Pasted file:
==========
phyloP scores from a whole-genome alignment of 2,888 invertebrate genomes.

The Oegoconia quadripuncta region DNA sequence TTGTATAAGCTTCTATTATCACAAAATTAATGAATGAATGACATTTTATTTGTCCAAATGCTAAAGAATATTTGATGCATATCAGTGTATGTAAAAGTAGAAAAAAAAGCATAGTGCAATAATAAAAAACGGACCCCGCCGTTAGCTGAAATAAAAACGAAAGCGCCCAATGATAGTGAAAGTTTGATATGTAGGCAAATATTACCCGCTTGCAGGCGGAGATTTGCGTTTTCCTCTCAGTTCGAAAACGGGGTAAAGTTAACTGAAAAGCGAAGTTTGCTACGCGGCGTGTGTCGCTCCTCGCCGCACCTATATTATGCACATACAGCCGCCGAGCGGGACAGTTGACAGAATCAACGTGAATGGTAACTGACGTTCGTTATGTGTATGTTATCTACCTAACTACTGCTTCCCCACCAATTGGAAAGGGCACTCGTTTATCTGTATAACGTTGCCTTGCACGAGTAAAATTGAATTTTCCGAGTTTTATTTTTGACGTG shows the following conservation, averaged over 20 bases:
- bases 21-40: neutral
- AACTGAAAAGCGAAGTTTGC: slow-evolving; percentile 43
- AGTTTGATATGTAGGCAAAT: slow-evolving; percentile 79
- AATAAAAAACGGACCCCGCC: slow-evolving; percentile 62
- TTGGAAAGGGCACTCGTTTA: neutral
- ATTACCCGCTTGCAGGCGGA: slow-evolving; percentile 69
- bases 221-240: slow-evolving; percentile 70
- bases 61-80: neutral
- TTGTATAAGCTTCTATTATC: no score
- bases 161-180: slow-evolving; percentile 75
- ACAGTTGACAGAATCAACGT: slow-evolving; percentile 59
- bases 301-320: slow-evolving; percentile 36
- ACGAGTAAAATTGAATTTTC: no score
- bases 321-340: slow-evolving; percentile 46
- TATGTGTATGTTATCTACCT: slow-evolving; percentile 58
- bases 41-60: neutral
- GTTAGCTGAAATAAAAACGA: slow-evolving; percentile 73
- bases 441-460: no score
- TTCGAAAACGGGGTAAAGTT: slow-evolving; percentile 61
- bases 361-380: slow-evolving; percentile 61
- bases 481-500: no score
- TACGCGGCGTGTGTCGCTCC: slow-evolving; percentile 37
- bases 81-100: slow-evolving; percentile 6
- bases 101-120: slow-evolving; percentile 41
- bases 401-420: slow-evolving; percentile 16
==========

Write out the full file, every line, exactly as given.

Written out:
phyloP scores from a whole-genome alignment of 2,888 invertebrate genomes.

The Oegoconia quadripuncta region DNA sequence TTGTATAAGCTTCTATTATCACAAAATTAATGAATGAATGACATTTTATTTGTCCAAATGCTAAAGAATATTTGATGCATATCAGTGTATGTAAAAGTAGAAAAAAAAGCATAGTGCAATAATAAAAAACGGACCCCGCCGTTAGCTGAAATAAAAACGAAAGCGCCCAATGATAGTGAAAGTTTGATATGTAGGCAAATATTACCCGCTTGCAGGCGGAGATTTGCGTTTTCCTCTCAGTTCGAAAACGGGGTAAAGTTAACTGAAAAGCGAAGTTTGCTACGCGGCGTGTGTCGCTCCTCGCCGCACCTATATTATGCACATACAGCCGCCGAGCGGGACAGTTGACAGAATCAACGTGAATGGTAACTGACGTTCGTTATGTGTATGTTATCTACCTAACTACTGCTTCCCCACCAATTGGAAAGGGCACTCGTTTATCTGTATAACGTTGCCTTGCACGAGTAAAATTGAATTTTCCGAGTTTTATTTTTGACGTG shows the following conservation, averaged over 20 bases:
- bases 21-40: neutral
- AACTGAAAAGCGAAGTTTGC: slow-evolving; percentile 43
- AGTTTGATATGTAGGCAAAT: slow-evolving; percentile 79
- AATAAAAAACGGACCCCGCC: slow-evolving; percentile 62
- TTGGAAAGGGCACTCGTTTA: neutral
- ATTACCCGCTTGCAGGCGGA: slow-evolving; percentile 69
- bases 221-240: slow-evolving; percentile 70
- bases 61-80: neutral
- TTGTATAAGCTTCTATTATC: no score
- bases 161-180: slow-evolving; percentile 75
- ACAGTTGACAGAATCAACGT: slow-evolving; percentile 59
- bases 301-320: slow-evolving; percentile 36
- ACGAGTAAAATTGAATTTTC: no score
- bases 321-340: slow-evolving; percentile 46
- TATGTGTATGTTATCTACCT: slow-evolving; percentile 58
- bases 41-60: neutral
- GTTAGCTGAAATAAAAACGA: slow-evolving; percentile 73
- bases 441-460: no score
- TTCGAAAACGGGGTAAAGTT: slow-evolving; percentile 61
- bases 361-380: slow-evolving; percentile 61
- bases 481-500: no score
- TACGCGGCGTGTGTCGCTCC: slow-evolving; percentile 37
- bases 81-100: slow-evolving; percentile 6
- bases 101-120: slow-evolving; percentile 41
- bases 401-420: slow-evolving; percentile 16